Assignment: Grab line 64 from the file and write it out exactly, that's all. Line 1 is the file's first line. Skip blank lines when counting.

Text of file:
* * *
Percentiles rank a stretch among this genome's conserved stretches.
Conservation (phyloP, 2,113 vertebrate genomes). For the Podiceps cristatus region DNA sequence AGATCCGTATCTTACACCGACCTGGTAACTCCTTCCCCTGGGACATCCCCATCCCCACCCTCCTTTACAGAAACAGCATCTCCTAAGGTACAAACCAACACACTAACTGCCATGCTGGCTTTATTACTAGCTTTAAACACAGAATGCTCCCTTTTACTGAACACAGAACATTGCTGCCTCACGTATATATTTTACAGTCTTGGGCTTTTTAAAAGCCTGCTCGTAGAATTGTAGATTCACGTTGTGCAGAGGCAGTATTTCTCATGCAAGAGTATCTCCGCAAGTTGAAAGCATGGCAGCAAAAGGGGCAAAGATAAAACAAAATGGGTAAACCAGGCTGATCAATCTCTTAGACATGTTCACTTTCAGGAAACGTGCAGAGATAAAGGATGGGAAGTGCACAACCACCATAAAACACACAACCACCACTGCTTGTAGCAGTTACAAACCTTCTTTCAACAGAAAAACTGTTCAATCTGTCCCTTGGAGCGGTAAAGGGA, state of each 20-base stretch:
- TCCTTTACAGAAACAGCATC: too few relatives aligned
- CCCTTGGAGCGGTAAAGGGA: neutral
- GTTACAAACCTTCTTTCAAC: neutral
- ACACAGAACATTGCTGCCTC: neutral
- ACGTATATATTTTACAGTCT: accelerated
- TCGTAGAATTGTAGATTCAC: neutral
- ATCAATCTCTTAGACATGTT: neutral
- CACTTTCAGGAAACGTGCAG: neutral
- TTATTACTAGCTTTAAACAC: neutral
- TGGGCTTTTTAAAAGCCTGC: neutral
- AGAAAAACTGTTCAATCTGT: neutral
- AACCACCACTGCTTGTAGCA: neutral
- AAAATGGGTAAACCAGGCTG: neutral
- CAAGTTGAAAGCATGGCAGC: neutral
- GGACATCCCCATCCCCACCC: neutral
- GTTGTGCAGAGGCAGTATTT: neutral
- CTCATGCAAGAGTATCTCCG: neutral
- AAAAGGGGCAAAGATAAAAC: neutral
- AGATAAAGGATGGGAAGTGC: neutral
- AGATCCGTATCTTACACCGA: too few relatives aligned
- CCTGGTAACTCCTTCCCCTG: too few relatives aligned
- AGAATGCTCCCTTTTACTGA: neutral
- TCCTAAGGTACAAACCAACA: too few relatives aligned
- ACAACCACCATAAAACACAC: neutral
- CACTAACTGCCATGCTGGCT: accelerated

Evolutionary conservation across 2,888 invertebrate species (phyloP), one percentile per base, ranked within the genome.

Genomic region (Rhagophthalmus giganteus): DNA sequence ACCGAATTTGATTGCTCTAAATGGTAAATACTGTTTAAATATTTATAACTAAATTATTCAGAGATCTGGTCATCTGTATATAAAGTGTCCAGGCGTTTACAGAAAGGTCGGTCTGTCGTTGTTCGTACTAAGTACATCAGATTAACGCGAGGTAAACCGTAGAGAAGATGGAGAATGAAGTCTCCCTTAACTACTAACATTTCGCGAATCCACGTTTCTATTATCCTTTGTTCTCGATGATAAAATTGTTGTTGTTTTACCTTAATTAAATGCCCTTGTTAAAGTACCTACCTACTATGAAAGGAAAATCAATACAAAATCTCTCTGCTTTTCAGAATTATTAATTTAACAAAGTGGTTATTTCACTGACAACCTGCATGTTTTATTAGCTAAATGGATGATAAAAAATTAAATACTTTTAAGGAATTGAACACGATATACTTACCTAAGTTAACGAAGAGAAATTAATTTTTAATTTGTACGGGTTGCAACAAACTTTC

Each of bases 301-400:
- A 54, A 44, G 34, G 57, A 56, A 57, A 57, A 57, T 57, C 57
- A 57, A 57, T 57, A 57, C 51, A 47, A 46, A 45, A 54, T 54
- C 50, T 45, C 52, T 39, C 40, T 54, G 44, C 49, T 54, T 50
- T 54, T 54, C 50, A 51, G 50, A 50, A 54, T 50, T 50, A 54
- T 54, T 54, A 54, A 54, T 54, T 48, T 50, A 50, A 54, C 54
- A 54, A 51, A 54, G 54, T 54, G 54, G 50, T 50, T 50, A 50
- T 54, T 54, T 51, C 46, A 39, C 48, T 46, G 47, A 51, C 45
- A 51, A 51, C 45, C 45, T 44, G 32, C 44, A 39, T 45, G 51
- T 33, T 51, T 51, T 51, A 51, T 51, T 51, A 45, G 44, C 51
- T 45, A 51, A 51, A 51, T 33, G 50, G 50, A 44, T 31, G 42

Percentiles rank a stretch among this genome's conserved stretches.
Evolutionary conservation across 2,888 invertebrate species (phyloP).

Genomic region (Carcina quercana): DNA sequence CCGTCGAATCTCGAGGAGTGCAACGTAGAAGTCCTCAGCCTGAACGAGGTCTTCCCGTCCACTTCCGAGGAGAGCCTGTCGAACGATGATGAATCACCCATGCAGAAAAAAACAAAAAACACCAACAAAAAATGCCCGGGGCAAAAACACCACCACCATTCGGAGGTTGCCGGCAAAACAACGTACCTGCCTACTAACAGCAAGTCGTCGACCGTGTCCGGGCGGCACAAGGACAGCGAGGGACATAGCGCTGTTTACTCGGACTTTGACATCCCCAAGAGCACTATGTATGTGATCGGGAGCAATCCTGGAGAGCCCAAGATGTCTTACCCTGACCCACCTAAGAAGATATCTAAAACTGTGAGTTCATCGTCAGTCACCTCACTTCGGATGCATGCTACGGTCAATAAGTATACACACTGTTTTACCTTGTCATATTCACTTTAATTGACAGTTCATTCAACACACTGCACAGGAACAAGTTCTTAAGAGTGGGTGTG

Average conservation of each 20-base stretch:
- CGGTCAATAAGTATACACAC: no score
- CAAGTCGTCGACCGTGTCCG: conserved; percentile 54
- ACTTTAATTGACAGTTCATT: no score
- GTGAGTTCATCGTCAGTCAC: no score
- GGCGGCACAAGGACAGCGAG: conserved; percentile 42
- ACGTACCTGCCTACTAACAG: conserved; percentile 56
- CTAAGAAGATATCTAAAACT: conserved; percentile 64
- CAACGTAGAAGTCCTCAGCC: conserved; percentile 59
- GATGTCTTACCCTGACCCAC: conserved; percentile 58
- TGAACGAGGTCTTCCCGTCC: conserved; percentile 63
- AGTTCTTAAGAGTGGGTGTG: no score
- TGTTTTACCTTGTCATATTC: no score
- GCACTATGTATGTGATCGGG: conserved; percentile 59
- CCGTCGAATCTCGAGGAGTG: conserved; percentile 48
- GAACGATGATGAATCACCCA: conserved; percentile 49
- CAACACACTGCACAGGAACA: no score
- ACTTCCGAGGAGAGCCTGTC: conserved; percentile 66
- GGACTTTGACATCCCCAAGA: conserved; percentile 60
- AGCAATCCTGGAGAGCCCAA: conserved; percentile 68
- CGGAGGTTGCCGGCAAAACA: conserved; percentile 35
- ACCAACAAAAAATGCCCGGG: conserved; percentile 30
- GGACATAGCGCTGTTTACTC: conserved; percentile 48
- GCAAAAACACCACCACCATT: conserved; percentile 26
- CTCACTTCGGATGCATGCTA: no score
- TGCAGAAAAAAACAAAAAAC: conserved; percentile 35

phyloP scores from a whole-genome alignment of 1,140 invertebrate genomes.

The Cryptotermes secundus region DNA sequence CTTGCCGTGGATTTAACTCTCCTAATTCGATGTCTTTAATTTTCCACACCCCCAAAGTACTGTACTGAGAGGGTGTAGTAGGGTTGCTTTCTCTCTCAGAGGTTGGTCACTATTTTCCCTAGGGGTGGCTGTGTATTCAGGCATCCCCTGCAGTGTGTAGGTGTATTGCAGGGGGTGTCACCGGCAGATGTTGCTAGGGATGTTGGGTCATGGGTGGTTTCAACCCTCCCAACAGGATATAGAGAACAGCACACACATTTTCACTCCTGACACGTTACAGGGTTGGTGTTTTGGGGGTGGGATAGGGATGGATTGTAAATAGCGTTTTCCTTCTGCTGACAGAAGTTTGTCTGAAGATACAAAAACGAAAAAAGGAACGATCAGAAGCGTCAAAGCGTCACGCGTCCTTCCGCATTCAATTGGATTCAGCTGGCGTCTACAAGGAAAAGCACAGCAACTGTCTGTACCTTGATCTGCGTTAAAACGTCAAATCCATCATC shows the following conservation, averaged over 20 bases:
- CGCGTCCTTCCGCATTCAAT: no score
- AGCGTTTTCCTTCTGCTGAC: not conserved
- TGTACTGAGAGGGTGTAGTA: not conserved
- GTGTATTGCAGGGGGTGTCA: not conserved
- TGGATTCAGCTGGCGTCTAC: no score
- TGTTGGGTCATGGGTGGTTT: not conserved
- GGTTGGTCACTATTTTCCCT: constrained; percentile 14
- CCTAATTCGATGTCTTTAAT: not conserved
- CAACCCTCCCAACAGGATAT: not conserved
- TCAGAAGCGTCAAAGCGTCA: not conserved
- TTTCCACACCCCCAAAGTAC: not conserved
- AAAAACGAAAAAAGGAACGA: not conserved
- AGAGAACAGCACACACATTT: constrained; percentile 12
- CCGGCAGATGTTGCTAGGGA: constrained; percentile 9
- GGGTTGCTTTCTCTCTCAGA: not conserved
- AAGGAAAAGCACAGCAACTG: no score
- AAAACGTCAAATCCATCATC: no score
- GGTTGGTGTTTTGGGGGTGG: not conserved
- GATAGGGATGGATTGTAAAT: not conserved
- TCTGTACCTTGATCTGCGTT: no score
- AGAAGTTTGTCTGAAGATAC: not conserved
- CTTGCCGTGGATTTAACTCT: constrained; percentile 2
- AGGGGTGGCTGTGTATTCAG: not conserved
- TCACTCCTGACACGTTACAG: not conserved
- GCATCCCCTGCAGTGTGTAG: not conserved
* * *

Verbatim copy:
- CGGAGGTTGCCGGCAAAACA: conserved; percentile 35